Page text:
In 2012, District Attorney Gascón endorsed Prop 36 to revise California’s unfair, disproportionate, and counterproductive “three strikes” sentencing law.
Proposition 36 is drafted by some of the most prominent leaders and advocates in the legal profession, including Stanford Law professors, NAACP Legal Defense Fund lawyers, and some of the toughest and most respected law enforcement officers. In November 2012, California voters passed Prop. 36, which eliminates unnecessary, harsh, and ineffective life sentences for minor nonviolent crimes.
Reduces Overcrowding Safely and Creates More Room in Prison for Dangerous Felons
- As of 2014, over 1,600 prisoners have been released from custody under Prop. 36
- The recidivism rate of prisoners released under Prop. 36 is 1.3 percent.
Removes Unfair and Disproportionate Life Sentences
- A life sentence cannot be imposed for nonviolent, non-serious crimes, unless a special situation exists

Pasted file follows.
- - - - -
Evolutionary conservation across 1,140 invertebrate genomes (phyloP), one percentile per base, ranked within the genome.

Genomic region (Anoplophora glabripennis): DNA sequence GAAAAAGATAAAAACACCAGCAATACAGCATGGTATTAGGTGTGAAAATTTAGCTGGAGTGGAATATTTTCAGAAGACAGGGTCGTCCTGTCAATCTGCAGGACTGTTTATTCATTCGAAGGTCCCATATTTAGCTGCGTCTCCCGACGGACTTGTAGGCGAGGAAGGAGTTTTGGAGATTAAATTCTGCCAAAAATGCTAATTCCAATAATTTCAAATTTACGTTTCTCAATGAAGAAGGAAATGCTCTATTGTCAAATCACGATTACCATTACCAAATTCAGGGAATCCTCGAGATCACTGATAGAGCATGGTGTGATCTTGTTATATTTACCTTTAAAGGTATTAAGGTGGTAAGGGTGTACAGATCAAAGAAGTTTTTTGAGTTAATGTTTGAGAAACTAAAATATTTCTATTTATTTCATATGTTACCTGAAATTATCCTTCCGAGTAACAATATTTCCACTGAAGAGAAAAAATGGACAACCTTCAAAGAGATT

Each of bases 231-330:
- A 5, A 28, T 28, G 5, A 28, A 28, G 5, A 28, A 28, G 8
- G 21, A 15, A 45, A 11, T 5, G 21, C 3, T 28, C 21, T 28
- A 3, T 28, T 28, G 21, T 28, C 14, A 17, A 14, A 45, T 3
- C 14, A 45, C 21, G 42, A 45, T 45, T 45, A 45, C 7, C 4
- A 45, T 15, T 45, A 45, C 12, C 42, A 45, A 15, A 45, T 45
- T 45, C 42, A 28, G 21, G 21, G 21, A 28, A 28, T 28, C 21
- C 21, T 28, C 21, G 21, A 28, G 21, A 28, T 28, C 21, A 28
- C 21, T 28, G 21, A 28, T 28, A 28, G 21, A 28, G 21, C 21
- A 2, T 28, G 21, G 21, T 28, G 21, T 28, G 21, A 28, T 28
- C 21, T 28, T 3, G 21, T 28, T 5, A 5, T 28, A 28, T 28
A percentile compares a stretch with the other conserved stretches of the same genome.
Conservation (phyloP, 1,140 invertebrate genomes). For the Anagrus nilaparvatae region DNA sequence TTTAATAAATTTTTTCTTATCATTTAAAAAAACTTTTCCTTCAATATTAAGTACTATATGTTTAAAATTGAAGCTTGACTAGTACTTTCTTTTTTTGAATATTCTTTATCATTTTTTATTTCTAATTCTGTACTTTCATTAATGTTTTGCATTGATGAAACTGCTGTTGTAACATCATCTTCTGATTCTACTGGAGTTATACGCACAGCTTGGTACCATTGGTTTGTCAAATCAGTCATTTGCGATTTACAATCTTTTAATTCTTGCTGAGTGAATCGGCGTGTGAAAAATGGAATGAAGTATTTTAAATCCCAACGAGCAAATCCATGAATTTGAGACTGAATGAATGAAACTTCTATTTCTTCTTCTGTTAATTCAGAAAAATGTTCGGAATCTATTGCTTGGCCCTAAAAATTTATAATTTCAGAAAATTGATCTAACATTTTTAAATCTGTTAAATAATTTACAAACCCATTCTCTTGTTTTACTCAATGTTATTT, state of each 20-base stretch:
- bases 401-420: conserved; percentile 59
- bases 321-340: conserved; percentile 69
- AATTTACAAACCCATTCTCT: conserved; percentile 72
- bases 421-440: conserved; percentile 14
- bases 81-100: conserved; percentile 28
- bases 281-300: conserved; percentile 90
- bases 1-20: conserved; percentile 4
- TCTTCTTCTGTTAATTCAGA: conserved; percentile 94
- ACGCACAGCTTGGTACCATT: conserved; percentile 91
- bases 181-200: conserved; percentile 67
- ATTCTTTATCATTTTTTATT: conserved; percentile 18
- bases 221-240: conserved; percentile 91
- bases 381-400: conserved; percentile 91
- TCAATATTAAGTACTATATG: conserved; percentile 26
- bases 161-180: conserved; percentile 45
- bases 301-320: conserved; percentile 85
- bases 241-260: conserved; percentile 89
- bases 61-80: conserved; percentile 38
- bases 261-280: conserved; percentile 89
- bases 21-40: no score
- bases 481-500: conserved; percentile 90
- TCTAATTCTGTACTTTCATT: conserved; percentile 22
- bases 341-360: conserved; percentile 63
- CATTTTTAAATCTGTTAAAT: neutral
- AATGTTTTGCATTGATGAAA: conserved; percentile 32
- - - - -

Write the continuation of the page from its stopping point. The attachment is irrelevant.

- These situations are limited and only include:
- the new felony conviction is for a serious or violent crime
- the new conviction is for certain sex or drug offenses or involves a firearm,
- or an offender’s prior strikes are for rape, murder, or child molestation
- Non-violent “three strikes” inmates can petition for a shorter sentence, pending a determination by the court that the inmate is no longer a risk to society
- Offenders who commit repeat low-level offenses are still sentenced to twice the ordinary sentence, but not to life.
Prop. 36 is a Money-Saver
- According to the most recent Stanford Law Study of 2014, “Proposition 36 has already saved California over $30 million dollars in prison costs and has freed up valuable prison space for more dangerous criminals."
- According to the same study, Proposition 36 is projected to save taxpayers over $750 million over the next 10 years.